Suzuki ordered to pay $8 million after motorcycle brake problems led to 2013 Cypress motorcycle crash
A Santa Ana jury on Monday ordered Suzuki Motor of America to pay roughly $6 million in punitive damages in a civil lawsuit by a motorcycle rider who was injured when the front brakes failed to work, causing a collision.
The same jurors on Friday decided that Suzuki also should pay about $2 million in compensatory damages to Thomas Joseph Soulliere in connection with a June 8, 2013 traffic accident in Cypress.
According to the lawsuit, Soulliere was riding his 2009 Suzuki GSXR 600 motorcycle southbound on Valley View, below the speed limit, when a vehicle pulled out of a parking lot in front of him. Soulliere hit his brakes, but they failed to respond, and he “violently collided” with the vehicle and was thrown from the motorcycle.
An inspection of the motorcycle after the accident found that the brakes had not operated properly, according to the lawsuit. Soulliere’s attorneys alleged that Suzuki knew the brakes on that model were defective, with a brake piston in the front brake master cylinder that was subject to corrosion, a condition that could generate gas in the brake system, and “reduced the braking power to the front brakes,” according to the lawsuit.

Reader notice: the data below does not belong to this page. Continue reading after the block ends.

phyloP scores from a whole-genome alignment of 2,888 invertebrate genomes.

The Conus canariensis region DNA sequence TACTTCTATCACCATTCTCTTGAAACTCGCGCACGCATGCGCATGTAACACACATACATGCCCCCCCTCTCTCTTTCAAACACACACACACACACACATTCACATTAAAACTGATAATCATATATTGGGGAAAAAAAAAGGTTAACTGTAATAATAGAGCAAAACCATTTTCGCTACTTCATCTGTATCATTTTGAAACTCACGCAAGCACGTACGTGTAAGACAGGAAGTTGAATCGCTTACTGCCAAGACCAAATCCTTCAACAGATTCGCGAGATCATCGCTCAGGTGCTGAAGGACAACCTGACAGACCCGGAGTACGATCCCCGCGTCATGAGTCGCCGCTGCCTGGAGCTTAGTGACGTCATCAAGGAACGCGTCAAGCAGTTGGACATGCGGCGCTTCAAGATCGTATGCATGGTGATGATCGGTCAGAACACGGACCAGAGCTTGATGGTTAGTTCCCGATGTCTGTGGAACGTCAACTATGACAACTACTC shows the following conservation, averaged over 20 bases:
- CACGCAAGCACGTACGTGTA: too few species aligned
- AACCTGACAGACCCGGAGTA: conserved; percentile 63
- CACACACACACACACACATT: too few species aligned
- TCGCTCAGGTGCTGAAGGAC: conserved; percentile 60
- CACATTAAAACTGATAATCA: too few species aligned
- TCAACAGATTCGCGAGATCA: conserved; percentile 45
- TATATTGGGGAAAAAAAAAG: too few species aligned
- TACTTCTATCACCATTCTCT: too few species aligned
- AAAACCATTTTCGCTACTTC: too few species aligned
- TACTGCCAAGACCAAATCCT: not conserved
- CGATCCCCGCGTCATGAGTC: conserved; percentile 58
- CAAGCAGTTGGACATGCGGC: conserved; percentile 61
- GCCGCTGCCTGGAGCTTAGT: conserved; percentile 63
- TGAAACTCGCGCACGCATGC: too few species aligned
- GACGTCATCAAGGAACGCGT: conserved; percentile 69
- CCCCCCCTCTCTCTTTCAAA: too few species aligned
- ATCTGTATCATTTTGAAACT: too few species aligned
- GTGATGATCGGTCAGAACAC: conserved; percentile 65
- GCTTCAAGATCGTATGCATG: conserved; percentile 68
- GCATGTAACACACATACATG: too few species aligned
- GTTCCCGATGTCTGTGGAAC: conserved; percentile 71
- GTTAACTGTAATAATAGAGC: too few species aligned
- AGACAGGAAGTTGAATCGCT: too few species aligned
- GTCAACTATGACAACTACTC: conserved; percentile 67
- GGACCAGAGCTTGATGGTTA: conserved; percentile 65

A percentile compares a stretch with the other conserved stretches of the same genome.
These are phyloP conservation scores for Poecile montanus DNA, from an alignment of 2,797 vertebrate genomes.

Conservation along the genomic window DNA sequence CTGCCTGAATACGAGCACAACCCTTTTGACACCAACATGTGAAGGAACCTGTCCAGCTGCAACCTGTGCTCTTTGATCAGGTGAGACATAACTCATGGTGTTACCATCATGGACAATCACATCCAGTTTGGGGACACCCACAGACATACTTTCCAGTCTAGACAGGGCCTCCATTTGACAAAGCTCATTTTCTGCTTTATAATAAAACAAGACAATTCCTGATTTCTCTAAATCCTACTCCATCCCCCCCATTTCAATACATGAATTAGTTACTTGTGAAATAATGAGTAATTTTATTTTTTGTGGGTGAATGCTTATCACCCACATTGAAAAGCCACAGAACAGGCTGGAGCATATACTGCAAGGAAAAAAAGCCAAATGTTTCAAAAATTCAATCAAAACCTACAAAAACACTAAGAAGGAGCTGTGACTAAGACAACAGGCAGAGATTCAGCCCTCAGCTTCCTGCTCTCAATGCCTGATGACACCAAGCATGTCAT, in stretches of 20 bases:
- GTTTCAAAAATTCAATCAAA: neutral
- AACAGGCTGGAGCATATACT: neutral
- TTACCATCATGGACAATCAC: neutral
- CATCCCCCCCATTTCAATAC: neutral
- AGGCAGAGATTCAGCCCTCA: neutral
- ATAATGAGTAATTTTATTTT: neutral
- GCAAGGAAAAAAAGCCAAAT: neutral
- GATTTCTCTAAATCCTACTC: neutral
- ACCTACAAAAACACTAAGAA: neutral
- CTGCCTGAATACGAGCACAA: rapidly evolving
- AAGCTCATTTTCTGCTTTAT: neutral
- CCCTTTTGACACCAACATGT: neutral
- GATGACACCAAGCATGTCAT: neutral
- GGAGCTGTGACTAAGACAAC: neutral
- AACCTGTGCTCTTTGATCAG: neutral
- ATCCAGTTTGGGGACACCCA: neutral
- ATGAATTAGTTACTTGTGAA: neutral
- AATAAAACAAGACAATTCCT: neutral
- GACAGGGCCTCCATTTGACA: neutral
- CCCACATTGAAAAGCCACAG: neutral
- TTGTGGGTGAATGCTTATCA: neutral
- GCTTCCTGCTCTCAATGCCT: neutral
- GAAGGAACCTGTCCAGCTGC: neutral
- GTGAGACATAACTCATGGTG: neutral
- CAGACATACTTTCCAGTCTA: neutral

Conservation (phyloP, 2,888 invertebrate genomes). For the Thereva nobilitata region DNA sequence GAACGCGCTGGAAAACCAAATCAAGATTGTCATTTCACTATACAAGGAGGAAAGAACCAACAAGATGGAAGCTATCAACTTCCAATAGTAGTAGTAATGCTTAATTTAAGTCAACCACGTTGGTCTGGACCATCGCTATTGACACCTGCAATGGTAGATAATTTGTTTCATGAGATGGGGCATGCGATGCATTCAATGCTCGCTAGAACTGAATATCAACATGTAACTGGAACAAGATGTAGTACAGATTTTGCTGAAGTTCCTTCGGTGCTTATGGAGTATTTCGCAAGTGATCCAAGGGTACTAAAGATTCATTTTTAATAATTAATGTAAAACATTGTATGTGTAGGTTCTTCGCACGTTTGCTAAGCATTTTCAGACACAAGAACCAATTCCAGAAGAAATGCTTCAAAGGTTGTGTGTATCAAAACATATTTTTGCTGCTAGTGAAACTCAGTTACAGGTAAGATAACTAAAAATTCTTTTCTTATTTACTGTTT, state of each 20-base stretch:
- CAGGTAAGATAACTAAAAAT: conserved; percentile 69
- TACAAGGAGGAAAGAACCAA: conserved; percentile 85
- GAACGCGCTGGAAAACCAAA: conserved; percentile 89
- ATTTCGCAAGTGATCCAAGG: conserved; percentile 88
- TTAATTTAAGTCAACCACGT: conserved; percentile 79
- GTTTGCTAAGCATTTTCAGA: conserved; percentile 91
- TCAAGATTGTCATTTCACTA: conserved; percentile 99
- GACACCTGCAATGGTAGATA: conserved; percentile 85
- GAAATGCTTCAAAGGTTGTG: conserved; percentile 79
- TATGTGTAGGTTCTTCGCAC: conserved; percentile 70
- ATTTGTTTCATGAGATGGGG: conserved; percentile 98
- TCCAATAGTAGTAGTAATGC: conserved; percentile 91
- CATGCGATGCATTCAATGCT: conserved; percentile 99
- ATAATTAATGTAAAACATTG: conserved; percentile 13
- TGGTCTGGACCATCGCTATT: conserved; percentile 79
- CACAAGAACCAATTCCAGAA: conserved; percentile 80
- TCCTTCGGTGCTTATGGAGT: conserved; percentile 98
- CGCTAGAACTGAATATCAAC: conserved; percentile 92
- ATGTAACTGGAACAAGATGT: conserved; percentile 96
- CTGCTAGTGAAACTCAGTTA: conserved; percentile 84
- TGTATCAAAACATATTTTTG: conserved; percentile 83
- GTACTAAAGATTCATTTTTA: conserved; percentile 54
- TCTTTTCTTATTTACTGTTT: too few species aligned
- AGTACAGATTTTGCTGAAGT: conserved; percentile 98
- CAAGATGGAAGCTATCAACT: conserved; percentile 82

A recall that included the model of bike used by Soulliere was instituted by Suzuki on Oct. 18, 2013, according to court filings. Soulliere’s attorneys argued that the recall was “not timely,” alleging that Suzuki was aware of the defect prior to the collision.
On Monday morning, Soulliere’s attorneys asked jurors to back upwards of $100 million in punitive damages, arguing that for a company of Suzuki’s size, “a couple million bucks is a slap on the wrist.”
“Fight for public safety, fight for holding corporations accountable,” T. Gabe Houston, one of Soulliere’s attorneys, told jurors. “Your voice will never be as persuasive as it will be today.”
Attorney Lori Schweitzer, who represented Suzuki, told jurors that the 2013 recall was voluntary, and noted that the company was never fined in connection with the brake issue.
“Suzuki stands by its products,” Schweitzer said after the verdict. “We are disappointed and we plan to appeal.”
Thomas Feher, another attorney who represented Soulliere during the trial, said he was pleased that “this jury spoke up for Joey and other motorcycle riders.” Fehere alleged that Suzuki had known about the brake issues for at least a decade, and contended that the recall did not address the entire problem.